Behavioral Technician Interview Questions
Example Interview Questions
In this article, we explore common behavioral technician interview questions and sample answers to help you prepare for your interview.
What is the most important thing a behavior technician can do for a family?
This question gauges your understanding of what family members value most in your role. State the most important thing you do for a family, then discuss how to uphold these values. Your answer should emphasize family-centered care and why you think it is the most significant part of your job.
Example answer: "I provide families with a safe environment for their loved ones, as well as help them with training needed to live independently. I ensure every resident is treated with dignity and respect, and I continue to care for them while they are adjusting to the facility."
How do you define success for your behavior technician work?
Your response should show enthusiasm about the job and that you can connect with patients in a positive way. The description of your expectations for success will show whether you have enough energy for the job. This is a good opportunity to show your passion for being a clinician.
Example answer: "My goal is to help patients reach their highest potential. I want to make a positive change in their life and show them that everyone has potential to make positive changes. I expect to see patients who have less behavioral emergencies, who are engaged in activities and who are becoming more independent in their daily life. I also want to see patients who are more open to families visiting them and who have developed some meaningful relationships with staff."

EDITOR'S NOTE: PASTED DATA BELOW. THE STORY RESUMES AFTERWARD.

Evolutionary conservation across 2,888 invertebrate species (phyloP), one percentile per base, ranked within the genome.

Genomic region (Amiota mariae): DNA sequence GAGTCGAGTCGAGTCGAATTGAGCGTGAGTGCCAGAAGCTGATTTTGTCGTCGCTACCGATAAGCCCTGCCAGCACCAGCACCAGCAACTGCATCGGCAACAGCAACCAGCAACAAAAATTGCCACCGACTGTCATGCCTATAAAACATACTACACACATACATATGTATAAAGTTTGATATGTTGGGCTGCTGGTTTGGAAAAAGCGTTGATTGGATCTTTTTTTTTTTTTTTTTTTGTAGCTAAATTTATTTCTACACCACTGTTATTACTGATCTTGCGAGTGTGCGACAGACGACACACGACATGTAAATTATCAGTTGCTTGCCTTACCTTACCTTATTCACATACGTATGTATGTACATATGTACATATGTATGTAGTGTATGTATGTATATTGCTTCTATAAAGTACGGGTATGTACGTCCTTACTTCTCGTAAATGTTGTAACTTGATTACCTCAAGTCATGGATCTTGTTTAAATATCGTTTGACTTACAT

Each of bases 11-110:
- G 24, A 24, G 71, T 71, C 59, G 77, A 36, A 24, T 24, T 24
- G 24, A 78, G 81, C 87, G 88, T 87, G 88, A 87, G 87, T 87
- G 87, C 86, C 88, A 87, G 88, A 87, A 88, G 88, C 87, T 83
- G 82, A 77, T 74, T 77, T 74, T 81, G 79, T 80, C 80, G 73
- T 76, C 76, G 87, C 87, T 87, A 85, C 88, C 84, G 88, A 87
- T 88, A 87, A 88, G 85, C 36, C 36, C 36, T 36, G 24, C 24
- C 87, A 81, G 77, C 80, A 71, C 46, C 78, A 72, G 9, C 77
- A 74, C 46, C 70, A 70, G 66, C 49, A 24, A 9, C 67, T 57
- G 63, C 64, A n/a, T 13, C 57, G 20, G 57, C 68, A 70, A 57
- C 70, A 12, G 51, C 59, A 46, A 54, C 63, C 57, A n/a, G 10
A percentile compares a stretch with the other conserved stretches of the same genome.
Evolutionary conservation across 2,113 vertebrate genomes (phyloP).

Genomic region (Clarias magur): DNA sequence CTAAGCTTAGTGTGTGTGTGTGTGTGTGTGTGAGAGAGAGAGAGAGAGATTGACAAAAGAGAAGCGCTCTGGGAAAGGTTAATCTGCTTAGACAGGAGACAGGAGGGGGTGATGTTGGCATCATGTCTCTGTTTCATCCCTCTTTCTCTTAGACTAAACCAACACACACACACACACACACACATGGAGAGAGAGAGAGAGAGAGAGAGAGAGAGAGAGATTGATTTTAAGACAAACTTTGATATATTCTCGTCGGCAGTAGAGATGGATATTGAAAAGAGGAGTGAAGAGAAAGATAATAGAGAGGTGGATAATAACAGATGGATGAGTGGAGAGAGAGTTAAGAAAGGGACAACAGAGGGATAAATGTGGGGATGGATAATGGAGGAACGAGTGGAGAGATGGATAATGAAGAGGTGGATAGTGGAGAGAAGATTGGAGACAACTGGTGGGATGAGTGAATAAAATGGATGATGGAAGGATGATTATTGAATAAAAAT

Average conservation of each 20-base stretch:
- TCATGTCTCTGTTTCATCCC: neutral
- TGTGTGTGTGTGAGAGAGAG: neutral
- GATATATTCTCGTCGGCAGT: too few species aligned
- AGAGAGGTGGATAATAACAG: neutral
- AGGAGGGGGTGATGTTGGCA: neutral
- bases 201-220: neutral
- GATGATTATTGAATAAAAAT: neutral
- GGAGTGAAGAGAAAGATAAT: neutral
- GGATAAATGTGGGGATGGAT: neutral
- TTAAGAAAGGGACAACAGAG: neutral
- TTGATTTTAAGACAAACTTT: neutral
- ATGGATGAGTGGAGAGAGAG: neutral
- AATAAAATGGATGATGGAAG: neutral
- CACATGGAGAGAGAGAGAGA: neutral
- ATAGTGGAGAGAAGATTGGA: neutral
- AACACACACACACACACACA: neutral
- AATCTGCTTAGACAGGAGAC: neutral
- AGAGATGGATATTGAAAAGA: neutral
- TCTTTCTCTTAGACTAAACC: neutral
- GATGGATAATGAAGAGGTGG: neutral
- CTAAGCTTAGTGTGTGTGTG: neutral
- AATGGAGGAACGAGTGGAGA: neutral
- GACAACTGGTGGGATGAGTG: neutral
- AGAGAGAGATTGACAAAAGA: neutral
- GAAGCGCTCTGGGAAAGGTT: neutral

What would be the most important thing you would do on the first day of the job?
Behavior Technicians are the front-line workers who interact with patients. They are the ones who see first-hand if a patient's behavior can be improved. Expect to be asked this question when applying for a position as a Behavior Technician, since you will be asked to give your opinions about how you would improve patient behavior.
Example answer: "My first day on the job would be a time to learn what is in place and what needs to be improved. I would also make time to introduce myself to the patients and get to know their personalities. That way I can personalize my treatment plan, which will increase my chances of successfully improving their behavior."
Are you able to work independently?
This question is designed to evaluate your ability to work without constant supervision. The employer wants to know whether you are a team player or not. Some positions require close supervision, while others require a lot of independent work. In your answer, discuss your previous work experience to let the interviewer know whether this role will need close supervision or if you can work independently.
Example answer: "In my past experience, I was able to work independently without any issues. I was in charge of scheduling appointments with clients and sending out reminders, ordering supplies and distributing mailings. I had to meet deadlines and my supervisor was available for questions when needed. However, I am able to work with team members for the best results."
How do you handle disruptive students?
This question could cover a wide range of scenarios. When answering, consider your personal experience dealing with disruptive students. You should focus on how you handle disruptive students, whether it's through positive reinforcement or identifying the root of the disruption.
Example answer: "I try to build a rapport with students and show them I care about them as people. I also use positive reinforcement with strong behavior management techniques. I work in teams with other adults to serve as support. I also make sure to have a close relationship with parents so they understand the situation. I also make an effort to get to know the student, their interests and their concerns."